Erin asked, “Are you happy here?”
After class I didn’t go straight back to my office—I needed some air. I went down three flights of stairs and out the front door of Reeb Hall into the cool damp afternoon. Across the street and over to the mall, just walking, thinking. I was mad about what happened to Devon, and I was mad about Tee, and I was mad about the creative writers—and there was no one close by I could talk to about being mad. When Devon was next door I could always talk to her—but she was dead and I was on my own.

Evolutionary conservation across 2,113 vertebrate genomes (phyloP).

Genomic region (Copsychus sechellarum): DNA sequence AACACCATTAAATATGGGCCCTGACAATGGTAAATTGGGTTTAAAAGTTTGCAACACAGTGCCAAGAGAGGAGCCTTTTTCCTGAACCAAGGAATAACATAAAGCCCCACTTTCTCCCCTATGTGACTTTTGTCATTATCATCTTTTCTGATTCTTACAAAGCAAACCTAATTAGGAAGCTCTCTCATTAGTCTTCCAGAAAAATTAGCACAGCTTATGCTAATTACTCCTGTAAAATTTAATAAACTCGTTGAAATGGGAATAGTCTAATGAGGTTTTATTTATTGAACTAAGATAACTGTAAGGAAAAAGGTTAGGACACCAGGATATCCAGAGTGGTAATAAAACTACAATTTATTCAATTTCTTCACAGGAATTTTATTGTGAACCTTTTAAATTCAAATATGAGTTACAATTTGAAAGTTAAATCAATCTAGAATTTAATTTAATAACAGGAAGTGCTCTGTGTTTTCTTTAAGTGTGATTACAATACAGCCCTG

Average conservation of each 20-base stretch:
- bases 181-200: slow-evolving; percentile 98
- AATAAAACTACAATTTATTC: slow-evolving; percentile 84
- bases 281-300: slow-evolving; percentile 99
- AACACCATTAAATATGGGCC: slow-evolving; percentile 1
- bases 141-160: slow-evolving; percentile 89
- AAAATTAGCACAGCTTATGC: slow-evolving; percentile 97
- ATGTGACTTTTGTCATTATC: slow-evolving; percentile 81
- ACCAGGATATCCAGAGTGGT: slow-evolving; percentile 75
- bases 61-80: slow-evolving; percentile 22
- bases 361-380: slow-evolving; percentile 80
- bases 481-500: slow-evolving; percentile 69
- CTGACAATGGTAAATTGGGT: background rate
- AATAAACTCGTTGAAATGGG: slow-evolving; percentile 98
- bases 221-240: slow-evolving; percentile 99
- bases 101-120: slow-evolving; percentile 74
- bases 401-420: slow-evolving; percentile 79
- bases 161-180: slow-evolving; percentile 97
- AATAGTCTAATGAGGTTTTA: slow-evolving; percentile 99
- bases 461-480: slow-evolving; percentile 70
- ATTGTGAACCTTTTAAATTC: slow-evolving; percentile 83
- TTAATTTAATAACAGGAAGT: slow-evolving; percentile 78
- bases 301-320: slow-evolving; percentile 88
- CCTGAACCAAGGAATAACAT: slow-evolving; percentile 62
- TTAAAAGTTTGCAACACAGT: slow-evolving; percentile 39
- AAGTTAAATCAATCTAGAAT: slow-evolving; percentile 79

The mall was sort of ellipse-shaped—had been an ellipse at one point, but when the administration building had expanded, one of the circular ends had been flattened. The interior of the mall was grassy with a few bare-limbed trees and it was circled by wide concrete sidewalks and faced by the older university buildings, most of them dating from back in the days when the institution was known as Weirton Normal School—later known as Weirton State College, Weirton State University, and finally as Southeast Kansas State, SEKSU. In my four years at the school, I’d still never entered some of the old buildings. Harman Hall, for instance, rising up five stories with those old fashioned dull Martian-red bricks—what happened in Harman Hall, ever? A deeply strange-looking place. Unsettling. Also Doyle Hall—not quite as old as Harman, but equally as dark and forbidding and creepy. What went on in there? I stopped and watched students go up the worn cupped steps—I had half a mind to stop one or two and ask, “Where are you going?” but wisely resisted the urge, and I kept walking. Past Fontenot Hall, which housed the History Department and my friend Lynnie Carson—a reminder that I needed to text Lynnie back—and then past the Old Library, which was now a media tech center of some sort—the Computer Capos worked out of there, undergraduates who would come to your office and straighten out computer problems and find lost files. Past the Old Education Building, now home to the music and theater departments, and up to Stiles Hall, the administration building, a big pile of ugly sick-looking pale gray bricks. In front of Stiles was a statue of Pete the Prairie Dog, official mascot of the Southeast Kansas State Fighting Prairie Dogs, bronze and nine feet tall, peering benevolently down the mall at the campus.